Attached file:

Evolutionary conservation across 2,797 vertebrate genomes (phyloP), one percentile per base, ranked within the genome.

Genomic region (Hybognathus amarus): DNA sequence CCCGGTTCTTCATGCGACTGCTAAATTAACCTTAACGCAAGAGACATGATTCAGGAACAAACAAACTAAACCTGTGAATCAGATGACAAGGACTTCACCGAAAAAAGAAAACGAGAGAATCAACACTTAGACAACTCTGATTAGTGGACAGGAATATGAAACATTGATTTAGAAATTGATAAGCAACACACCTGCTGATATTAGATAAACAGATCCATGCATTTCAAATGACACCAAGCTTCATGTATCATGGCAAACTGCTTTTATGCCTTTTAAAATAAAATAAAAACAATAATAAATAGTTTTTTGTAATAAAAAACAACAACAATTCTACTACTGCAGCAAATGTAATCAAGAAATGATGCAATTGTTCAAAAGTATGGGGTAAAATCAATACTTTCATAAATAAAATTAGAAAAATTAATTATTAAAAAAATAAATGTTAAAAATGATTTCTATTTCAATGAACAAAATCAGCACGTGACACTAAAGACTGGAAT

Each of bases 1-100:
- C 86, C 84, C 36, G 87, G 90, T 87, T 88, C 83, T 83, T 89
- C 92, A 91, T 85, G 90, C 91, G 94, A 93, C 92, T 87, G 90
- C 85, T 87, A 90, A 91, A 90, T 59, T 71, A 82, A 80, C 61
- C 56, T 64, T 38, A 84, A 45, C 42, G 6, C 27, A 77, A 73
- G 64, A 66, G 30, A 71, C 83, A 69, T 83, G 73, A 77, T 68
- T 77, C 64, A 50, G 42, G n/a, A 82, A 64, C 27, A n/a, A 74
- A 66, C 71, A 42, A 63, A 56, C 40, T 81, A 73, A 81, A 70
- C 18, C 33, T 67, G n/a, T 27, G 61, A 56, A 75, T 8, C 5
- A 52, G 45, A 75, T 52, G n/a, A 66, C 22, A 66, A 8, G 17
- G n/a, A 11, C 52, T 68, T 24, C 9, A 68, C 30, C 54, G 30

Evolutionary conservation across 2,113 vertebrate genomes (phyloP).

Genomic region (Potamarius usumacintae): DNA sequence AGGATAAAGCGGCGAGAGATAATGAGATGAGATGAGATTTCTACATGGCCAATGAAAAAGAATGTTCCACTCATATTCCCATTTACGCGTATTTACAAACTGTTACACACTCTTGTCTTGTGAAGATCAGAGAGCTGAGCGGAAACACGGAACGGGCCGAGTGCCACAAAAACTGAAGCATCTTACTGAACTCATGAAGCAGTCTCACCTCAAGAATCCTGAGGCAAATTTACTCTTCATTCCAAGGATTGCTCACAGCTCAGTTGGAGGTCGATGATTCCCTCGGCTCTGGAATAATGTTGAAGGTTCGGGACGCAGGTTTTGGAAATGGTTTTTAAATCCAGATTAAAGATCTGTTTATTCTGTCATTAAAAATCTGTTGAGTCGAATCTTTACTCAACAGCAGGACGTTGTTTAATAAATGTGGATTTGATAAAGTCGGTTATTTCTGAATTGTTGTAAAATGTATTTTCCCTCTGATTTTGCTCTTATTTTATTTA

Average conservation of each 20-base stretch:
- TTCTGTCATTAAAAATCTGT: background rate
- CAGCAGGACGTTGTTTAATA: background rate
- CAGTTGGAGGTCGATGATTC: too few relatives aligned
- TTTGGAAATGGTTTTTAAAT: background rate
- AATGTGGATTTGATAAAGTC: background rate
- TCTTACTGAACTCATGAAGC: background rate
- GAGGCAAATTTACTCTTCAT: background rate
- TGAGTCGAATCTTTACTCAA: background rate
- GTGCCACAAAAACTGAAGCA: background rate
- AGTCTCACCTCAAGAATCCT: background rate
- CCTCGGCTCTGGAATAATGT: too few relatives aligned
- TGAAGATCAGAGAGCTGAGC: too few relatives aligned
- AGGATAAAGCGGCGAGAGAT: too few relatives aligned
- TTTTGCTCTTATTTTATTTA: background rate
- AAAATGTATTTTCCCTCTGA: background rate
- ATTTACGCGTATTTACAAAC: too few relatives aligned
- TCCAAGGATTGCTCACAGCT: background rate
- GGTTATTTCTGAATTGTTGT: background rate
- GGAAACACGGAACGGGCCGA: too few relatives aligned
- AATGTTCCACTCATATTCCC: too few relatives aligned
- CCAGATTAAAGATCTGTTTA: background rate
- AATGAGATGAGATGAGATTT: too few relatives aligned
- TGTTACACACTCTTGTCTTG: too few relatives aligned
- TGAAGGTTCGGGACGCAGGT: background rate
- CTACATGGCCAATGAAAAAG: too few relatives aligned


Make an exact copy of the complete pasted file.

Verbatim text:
Evolutionary conservation across 2,797 vertebrate genomes (phyloP), one percentile per base, ranked within the genome.

Genomic region (Hybognathus amarus): DNA sequence CCCGGTTCTTCATGCGACTGCTAAATTAACCTTAACGCAAGAGACATGATTCAGGAACAAACAAACTAAACCTGTGAATCAGATGACAAGGACTTCACCGAAAAAAGAAAACGAGAGAATCAACACTTAGACAACTCTGATTAGTGGACAGGAATATGAAACATTGATTTAGAAATTGATAAGCAACACACCTGCTGATATTAGATAAACAGATCCATGCATTTCAAATGACACCAAGCTTCATGTATCATGGCAAACTGCTTTTATGCCTTTTAAAATAAAATAAAAACAATAATAAATAGTTTTTTGTAATAAAAAACAACAACAATTCTACTACTGCAGCAAATGTAATCAAGAAATGATGCAATTGTTCAAAAGTATGGGGTAAAATCAATACTTTCATAAATAAAATTAGAAAAATTAATTATTAAAAAAATAAATGTTAAAAATGATTTCTATTTCAATGAACAAAATCAGCACGTGACACTAAAGACTGGAAT

Each of bases 1-100:
- C 86, C 84, C 36, G 87, G 90, T 87, T 88, C 83, T 83, T 89
- C 92, A 91, T 85, G 90, C 91, G 94, A 93, C 92, T 87, G 90
- C 85, T 87, A 90, A 91, A 90, T 59, T 71, A 82, A 80, C 61
- C 56, T 64, T 38, A 84, A 45, C 42, G 6, C 27, A 77, A 73
- G 64, A 66, G 30, A 71, C 83, A 69, T 83, G 73, A 77, T 68
- T 77, C 64, A 50, G 42, G n/a, A 82, A 64, C 27, A n/a, A 74
- A 66, C 71, A 42, A 63, A 56, C 40, T 81, A 73, A 81, A 70
- C 18, C 33, T 67, G n/a, T 27, G 61, A 56, A 75, T 8, C 5
- A 52, G 45, A 75, T 52, G n/a, A 66, C 22, A 66, A 8, G 17
- G n/a, A 11, C 52, T 68, T 24, C 9, A 68, C 30, C 54, G 30

Evolutionary conservation across 2,113 vertebrate genomes (phyloP).

Genomic region (Potamarius usumacintae): DNA sequence AGGATAAAGCGGCGAGAGATAATGAGATGAGATGAGATTTCTACATGGCCAATGAAAAAGAATGTTCCACTCATATTCCCATTTACGCGTATTTACAAACTGTTACACACTCTTGTCTTGTGAAGATCAGAGAGCTGAGCGGAAACACGGAACGGGCCGAGTGCCACAAAAACTGAAGCATCTTACTGAACTCATGAAGCAGTCTCACCTCAAGAATCCTGAGGCAAATTTACTCTTCATTCCAAGGATTGCTCACAGCTCAGTTGGAGGTCGATGATTCCCTCGGCTCTGGAATAATGTTGAAGGTTCGGGACGCAGGTTTTGGAAATGGTTTTTAAATCCAGATTAAAGATCTGTTTATTCTGTCATTAAAAATCTGTTGAGTCGAATCTTTACTCAACAGCAGGACGTTGTTTAATAAATGTGGATTTGATAAAGTCGGTTATTTCTGAATTGTTGTAAAATGTATTTTCCCTCTGATTTTGCTCTTATTTTATTTA

Average conservation of each 20-base stretch:
- TTCTGTCATTAAAAATCTGT: background rate
- CAGCAGGACGTTGTTTAATA: background rate
- CAGTTGGAGGTCGATGATTC: too few relatives aligned
- TTTGGAAATGGTTTTTAAAT: background rate
- AATGTGGATTTGATAAAGTC: background rate
- TCTTACTGAACTCATGAAGC: background rate
- GAGGCAAATTTACTCTTCAT: background rate
- TGAGTCGAATCTTTACTCAA: background rate
- GTGCCACAAAAACTGAAGCA: background rate
- AGTCTCACCTCAAGAATCCT: background rate
- CCTCGGCTCTGGAATAATGT: too few relatives aligned
- TGAAGATCAGAGAGCTGAGC: too few relatives aligned
- AGGATAAAGCGGCGAGAGAT: too few relatives aligned
- TTTTGCTCTTATTTTATTTA: background rate
- AAAATGTATTTTCCCTCTGA: background rate
- ATTTACGCGTATTTACAAAC: too few relatives aligned
- TCCAAGGATTGCTCACAGCT: background rate
- GGTTATTTCTGAATTGTTGT: background rate
- GGAAACACGGAACGGGCCGA: too few relatives aligned
- AATGTTCCACTCATATTCCC: too few relatives aligned
- CCAGATTAAAGATCTGTTTA: background rate
- AATGAGATGAGATGAGATTT: too few relatives aligned
- TGTTACACACTCTTGTCTTG: too few relatives aligned
- TGAAGGTTCGGGACGCAGGT: background rate
- CTACATGGCCAATGAAAAAG: too few relatives aligned